pneumonia underwent flexible bronchoscopy with a
semiquantitative culture of BAL. NTHI was identified in 51%
of the cases of recurrent community-acquired
bronchopneumonia and 26% of non-responsive
communityacquired bronchopneumonia, often in mixed culture [
Although invasive NTHI infection in children is
uncommon and the organism is less virulent than Hib,
NTHI can cause severe disease, particularly in neonates
who are often premature, and in older children who
have significant comorbidities [
]. Neonatal invasive
NTHI infections are well described, with an incidence of
1.6–4.9/100,000 live births, accounting for
approximately 5% of all neonatal bacterial invasive infections
]. The majority of neonatal infections present as
sepsis without focus, rather than pneumonia [
]. In the
UK study [
], 16% of the cases required intensive care
and 11% died. A European surveillance study [
reported a case fatality ratio of 17.4% in <1 year olds, 9.2%
in 1–4 year olds, and 5.2% in 5–14 year olds.
It is clear that in countries where Hib has been virtually
eliminated by the use of Hib-conjugate vaccine, NTHI has
emerged as the most common cause of pediatric H.
influenzae infections, including pneumonia. A vaccine effective
against NTHI could be of value in preventing these
infections. The 10-valent pneumococcal vaccine (PHid-CV;
Synflorix, GSK Biologicals, Rixensart, Belgium) uses H.
influenzae outer membrane lipoprotein D as its carrier
protein, which is conserved among strains of H. influenzae.
Immunisation results in high IgG antibody concentrations
against protein D, but has no effect on nasopharyngeal
NTHI colonisation or H. influenzae density [
]. Its efficacy
against invasive NTHI infections has not yet been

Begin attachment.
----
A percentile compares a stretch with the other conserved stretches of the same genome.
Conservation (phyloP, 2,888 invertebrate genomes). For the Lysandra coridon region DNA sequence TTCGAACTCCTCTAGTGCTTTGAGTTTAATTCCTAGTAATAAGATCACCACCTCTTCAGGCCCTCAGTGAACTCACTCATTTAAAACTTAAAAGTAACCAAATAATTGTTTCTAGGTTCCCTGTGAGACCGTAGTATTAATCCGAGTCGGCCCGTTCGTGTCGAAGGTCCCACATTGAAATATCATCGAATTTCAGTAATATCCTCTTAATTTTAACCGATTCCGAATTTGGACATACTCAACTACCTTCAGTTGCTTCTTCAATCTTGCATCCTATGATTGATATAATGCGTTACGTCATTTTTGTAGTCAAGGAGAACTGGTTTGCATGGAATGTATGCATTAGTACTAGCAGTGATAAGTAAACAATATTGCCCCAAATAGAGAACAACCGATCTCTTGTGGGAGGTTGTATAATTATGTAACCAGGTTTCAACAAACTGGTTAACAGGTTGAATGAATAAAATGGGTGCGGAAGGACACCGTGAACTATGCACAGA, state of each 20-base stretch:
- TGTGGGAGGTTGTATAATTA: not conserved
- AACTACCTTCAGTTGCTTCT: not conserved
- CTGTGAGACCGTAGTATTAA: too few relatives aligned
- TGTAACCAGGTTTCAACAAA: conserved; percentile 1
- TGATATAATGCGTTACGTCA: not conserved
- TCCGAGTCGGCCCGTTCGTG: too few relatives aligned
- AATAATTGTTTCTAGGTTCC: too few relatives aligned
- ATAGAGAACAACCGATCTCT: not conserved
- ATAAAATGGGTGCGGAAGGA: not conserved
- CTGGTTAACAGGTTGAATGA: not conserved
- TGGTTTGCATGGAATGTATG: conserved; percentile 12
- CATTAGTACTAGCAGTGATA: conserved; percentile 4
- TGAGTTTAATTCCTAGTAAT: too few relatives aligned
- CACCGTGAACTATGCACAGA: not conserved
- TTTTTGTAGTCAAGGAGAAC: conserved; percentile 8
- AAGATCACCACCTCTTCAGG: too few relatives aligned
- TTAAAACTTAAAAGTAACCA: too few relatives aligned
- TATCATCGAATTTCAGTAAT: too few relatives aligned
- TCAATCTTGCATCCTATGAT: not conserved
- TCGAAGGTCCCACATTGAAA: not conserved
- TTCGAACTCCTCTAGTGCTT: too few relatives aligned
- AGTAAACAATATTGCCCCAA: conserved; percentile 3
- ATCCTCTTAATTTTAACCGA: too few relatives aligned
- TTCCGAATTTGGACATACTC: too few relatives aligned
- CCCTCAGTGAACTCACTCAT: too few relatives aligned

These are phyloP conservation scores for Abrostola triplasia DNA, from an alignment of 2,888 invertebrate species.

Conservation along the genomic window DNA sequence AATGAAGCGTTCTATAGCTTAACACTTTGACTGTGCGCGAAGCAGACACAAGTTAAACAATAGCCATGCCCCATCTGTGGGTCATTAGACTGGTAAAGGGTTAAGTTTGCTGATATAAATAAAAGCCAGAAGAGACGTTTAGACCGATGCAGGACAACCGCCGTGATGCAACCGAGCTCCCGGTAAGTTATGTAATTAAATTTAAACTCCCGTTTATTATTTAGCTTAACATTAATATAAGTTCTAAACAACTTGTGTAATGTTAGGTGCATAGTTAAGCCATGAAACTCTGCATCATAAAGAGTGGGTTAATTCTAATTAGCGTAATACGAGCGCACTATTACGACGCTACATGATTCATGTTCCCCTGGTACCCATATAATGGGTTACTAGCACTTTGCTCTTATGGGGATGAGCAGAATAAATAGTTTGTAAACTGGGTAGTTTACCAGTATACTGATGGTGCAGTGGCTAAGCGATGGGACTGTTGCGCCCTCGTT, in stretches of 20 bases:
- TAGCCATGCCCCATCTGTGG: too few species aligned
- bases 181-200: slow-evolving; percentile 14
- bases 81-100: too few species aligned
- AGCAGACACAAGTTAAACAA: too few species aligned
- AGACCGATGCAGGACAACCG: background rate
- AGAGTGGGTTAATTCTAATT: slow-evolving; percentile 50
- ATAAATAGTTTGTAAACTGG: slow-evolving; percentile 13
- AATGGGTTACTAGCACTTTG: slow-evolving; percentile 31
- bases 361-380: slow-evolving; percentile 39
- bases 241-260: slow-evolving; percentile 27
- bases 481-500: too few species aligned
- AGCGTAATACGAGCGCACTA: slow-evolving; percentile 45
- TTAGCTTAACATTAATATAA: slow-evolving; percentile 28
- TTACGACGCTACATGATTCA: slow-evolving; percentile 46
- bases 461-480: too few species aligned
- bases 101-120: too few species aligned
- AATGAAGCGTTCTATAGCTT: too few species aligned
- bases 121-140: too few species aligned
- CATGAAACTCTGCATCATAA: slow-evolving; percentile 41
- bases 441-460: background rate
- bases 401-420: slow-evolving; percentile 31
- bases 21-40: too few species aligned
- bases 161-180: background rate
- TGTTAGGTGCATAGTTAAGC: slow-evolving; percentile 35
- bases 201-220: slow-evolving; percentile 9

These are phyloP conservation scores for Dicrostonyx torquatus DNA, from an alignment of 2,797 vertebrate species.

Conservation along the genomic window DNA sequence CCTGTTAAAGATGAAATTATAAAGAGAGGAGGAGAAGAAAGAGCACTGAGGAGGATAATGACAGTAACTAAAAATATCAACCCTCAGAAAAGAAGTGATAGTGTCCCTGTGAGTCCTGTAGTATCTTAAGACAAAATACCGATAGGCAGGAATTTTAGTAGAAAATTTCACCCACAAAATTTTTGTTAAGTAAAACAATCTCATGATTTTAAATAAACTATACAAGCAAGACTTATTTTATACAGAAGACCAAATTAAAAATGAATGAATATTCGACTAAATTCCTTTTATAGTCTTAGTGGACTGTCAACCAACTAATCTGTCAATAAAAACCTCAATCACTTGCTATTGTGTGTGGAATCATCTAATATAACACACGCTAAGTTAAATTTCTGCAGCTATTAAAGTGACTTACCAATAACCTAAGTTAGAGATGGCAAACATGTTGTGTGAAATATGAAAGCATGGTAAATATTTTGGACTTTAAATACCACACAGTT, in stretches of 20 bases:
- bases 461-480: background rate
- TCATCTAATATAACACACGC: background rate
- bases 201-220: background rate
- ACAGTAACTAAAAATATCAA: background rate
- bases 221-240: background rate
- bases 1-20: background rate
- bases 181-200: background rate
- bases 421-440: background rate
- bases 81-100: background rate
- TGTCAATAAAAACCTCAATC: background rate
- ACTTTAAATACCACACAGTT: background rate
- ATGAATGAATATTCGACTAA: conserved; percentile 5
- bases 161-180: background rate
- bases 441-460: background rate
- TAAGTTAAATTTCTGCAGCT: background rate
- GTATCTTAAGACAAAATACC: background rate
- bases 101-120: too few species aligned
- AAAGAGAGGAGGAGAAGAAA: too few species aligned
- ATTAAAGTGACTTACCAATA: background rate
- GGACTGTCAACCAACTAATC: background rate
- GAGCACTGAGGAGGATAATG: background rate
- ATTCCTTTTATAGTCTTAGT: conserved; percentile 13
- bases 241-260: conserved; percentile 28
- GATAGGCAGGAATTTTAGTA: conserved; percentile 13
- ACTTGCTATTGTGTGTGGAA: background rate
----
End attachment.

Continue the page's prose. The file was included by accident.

], although a recent report suggests PHiD-CV10
may reduce the prevalence of suppurative otitis media in
children at high risk of severe middle ear disease [
Whole genome sequencing of 20 nasal or nasopharyngeal
NTHI isolates from a cohort of Aboriginal and Torres
Strait Islander children in Australia, selected to represent
common NTHI genotypes, revealed that 5 of 20 NTHI
genomes lacked the hpd genes that encode Protein D [
The challenge is to develop a vaccine that overcomes the
marked heterogeneity and phase variability of NTHI.
Because NTHI now cause as much acute middle ear disease
as pneumococci [
], and are the dominant microbe in
chronic and recurrent middle ear disease worldwide, an
effective NTHI vaccine could be cost-effective in many
pediatric populations. Further studies to identify the specific
risk factors that predispose children to invasive NTHI
infection should be undertaken [
]. Accurate identification
of NTHI and systematic reporting of cases of pediatric
NTHI infections would be of great value in establishing the
true role of NTHI in pediatric CAP. Surveillance, coupled
with improved diagnostic techniques to identify the
microbiological causes of non-bacteraemic pneumonia,
is needed to fully understand the role of NTHI in
CAP: Community-acquired pneumonia; Hib: Haemophilus influenzae type b;
NTHI: Non-typeable Haemophilus influenzae
No external funding was received for this work.
Availability of data and materials
MPES devised and wrote this commentary.
School of Medicine, Gold Coast Campus, Griffith University, Queensland 4222,
Australia. MPES is a Consultant Medical Microbiologist. She was formerly Head
of the National Haemophilus Reference Laboratory at Public Health England
and Head of the WHO Global Collaborating Centre for Haemophilus influenzae.
MPES has received funding from Pfizer, GSK and Sanofi Pasteur for participation in
advisory boards and from Pfizer, GSK and Astra Zeneca for participation in Symposia
at international scientific meetings. She has worked as a contractor for Pfizer UK.
Consent for publication
Ethics approval and consent to participate
MPES devised and prepared the manuscript.
Springer Nature remains neutral with regard to jurisdictional claims in
published maps and institutional affiliations.